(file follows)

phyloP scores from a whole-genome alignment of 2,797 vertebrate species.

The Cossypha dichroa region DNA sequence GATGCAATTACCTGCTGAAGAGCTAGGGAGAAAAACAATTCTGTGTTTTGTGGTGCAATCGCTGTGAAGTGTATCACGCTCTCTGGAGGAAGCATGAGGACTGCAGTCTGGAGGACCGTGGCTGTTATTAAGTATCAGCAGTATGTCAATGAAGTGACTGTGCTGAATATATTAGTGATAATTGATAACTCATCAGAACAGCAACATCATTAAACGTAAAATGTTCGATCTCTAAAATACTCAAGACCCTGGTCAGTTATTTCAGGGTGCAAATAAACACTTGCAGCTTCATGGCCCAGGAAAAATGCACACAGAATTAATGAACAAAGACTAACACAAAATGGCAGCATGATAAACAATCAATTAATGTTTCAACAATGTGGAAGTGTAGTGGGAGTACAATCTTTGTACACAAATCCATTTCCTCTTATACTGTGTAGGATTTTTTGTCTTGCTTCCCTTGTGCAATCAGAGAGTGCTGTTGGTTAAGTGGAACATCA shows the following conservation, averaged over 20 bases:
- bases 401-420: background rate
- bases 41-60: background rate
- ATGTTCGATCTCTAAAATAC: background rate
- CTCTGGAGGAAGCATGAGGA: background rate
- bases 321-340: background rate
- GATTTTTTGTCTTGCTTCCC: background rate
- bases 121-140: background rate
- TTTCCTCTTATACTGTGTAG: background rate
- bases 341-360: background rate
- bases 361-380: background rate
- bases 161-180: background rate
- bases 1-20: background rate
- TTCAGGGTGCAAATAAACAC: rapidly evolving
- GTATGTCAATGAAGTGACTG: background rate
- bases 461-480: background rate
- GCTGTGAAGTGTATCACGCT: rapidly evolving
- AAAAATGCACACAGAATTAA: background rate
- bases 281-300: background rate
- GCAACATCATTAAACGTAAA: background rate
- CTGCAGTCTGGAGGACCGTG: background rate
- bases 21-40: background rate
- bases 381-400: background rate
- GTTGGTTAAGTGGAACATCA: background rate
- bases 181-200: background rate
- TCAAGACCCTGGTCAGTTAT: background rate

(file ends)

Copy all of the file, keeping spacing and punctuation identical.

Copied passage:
phyloP scores from a whole-genome alignment of 2,797 vertebrate species.

The Cossypha dichroa region DNA sequence GATGCAATTACCTGCTGAAGAGCTAGGGAGAAAAACAATTCTGTGTTTTGTGGTGCAATCGCTGTGAAGTGTATCACGCTCTCTGGAGGAAGCATGAGGACTGCAGTCTGGAGGACCGTGGCTGTTATTAAGTATCAGCAGTATGTCAATGAAGTGACTGTGCTGAATATATTAGTGATAATTGATAACTCATCAGAACAGCAACATCATTAAACGTAAAATGTTCGATCTCTAAAATACTCAAGACCCTGGTCAGTTATTTCAGGGTGCAAATAAACACTTGCAGCTTCATGGCCCAGGAAAAATGCACACAGAATTAATGAACAAAGACTAACACAAAATGGCAGCATGATAAACAATCAATTAATGTTTCAACAATGTGGAAGTGTAGTGGGAGTACAATCTTTGTACACAAATCCATTTCCTCTTATACTGTGTAGGATTTTTTGTCTTGCTTCCCTTGTGCAATCAGAGAGTGCTGTTGGTTAAGTGGAACATCA shows the following conservation, averaged over 20 bases:
- bases 401-420: background rate
- bases 41-60: background rate
- ATGTTCGATCTCTAAAATAC: background rate
- CTCTGGAGGAAGCATGAGGA: background rate
- bases 321-340: background rate
- GATTTTTTGTCTTGCTTCCC: background rate
- bases 121-140: background rate
- TTTCCTCTTATACTGTGTAG: background rate
- bases 341-360: background rate
- bases 361-380: background rate
- bases 161-180: background rate
- bases 1-20: background rate
- TTCAGGGTGCAAATAAACAC: rapidly evolving
- GTATGTCAATGAAGTGACTG: background rate
- bases 461-480: background rate
- GCTGTGAAGTGTATCACGCT: rapidly evolving
- AAAAATGCACACAGAATTAA: background rate
- bases 281-300: background rate
- GCAACATCATTAAACGTAAA: background rate
- CTGCAGTCTGGAGGACCGTG: background rate
- bases 21-40: background rate
- bases 381-400: background rate
- GTTGGTTAAGTGGAACATCA: background rate
- bases 181-200: background rate
- TCAAGACCCTGGTCAGTTAT: background rate